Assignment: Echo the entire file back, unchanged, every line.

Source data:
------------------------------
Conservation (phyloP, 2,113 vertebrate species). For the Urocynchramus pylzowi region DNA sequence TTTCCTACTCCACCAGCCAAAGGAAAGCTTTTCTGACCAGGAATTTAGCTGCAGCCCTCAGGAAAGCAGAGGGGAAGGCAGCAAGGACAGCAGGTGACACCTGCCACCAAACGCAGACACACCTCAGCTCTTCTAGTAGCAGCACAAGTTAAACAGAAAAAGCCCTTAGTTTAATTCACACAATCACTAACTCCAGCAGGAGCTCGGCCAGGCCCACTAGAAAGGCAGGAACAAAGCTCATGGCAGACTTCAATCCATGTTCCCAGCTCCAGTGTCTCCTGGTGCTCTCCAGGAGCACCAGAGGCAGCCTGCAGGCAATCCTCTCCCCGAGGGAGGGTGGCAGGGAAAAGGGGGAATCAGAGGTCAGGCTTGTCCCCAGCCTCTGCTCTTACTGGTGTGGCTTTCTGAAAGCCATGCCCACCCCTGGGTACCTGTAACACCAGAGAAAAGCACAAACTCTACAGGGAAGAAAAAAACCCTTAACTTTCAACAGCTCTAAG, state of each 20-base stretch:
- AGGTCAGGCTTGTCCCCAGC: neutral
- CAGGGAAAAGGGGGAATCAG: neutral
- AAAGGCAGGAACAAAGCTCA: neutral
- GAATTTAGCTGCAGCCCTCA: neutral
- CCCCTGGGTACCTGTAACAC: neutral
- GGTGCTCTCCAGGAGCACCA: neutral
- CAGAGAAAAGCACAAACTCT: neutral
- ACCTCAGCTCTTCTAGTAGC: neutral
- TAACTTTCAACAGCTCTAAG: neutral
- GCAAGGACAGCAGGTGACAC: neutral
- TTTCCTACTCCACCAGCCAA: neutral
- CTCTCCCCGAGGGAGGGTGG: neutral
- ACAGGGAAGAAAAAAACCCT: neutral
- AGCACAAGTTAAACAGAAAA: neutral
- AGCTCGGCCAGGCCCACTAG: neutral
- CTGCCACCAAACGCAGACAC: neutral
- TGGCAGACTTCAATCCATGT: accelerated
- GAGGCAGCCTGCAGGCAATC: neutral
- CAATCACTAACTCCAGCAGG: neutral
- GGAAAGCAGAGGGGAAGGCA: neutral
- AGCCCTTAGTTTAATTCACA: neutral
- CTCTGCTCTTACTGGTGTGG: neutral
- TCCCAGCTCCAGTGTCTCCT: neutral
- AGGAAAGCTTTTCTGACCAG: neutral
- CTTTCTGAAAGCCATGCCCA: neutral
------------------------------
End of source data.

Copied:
Conservation (phyloP, 2,113 vertebrate species). For the Urocynchramus pylzowi region DNA sequence TTTCCTACTCCACCAGCCAAAGGAAAGCTTTTCTGACCAGGAATTTAGCTGCAGCCCTCAGGAAAGCAGAGGGGAAGGCAGCAAGGACAGCAGGTGACACCTGCCACCAAACGCAGACACACCTCAGCTCTTCTAGTAGCAGCACAAGTTAAACAGAAAAAGCCCTTAGTTTAATTCACACAATCACTAACTCCAGCAGGAGCTCGGCCAGGCCCACTAGAAAGGCAGGAACAAAGCTCATGGCAGACTTCAATCCATGTTCCCAGCTCCAGTGTCTCCTGGTGCTCTCCAGGAGCACCAGAGGCAGCCTGCAGGCAATCCTCTCCCCGAGGGAGGGTGGCAGGGAAAAGGGGGAATCAGAGGTCAGGCTTGTCCCCAGCCTCTGCTCTTACTGGTGTGGCTTTCTGAAAGCCATGCCCACCCCTGGGTACCTGTAACACCAGAGAAAAGCACAAACTCTACAGGGAAGAAAAAAACCCTTAACTTTCAACAGCTCTAAG, state of each 20-base stretch:
- AGGTCAGGCTTGTCCCCAGC: neutral
- CAGGGAAAAGGGGGAATCAG: neutral
- AAAGGCAGGAACAAAGCTCA: neutral
- GAATTTAGCTGCAGCCCTCA: neutral
- CCCCTGGGTACCTGTAACAC: neutral
- GGTGCTCTCCAGGAGCACCA: neutral
- CAGAGAAAAGCACAAACTCT: neutral
- ACCTCAGCTCTTCTAGTAGC: neutral
- TAACTTTCAACAGCTCTAAG: neutral
- GCAAGGACAGCAGGTGACAC: neutral
- TTTCCTACTCCACCAGCCAA: neutral
- CTCTCCCCGAGGGAGGGTGG: neutral
- ACAGGGAAGAAAAAAACCCT: neutral
- AGCACAAGTTAAACAGAAAA: neutral
- AGCTCGGCCAGGCCCACTAG: neutral
- CTGCCACCAAACGCAGACAC: neutral
- TGGCAGACTTCAATCCATGT: accelerated
- GAGGCAGCCTGCAGGCAATC: neutral
- CAATCACTAACTCCAGCAGG: neutral
- GGAAAGCAGAGGGGAAGGCA: neutral
- AGCCCTTAGTTTAATTCACA: neutral
- CTCTGCTCTTACTGGTGTGG: neutral
- TCCCAGCTCCAGTGTCTCCT: neutral
- AGGAAAGCTTTTCTGACCAG: neutral
- CTTTCTGAAAGCCATGCCCA: neutral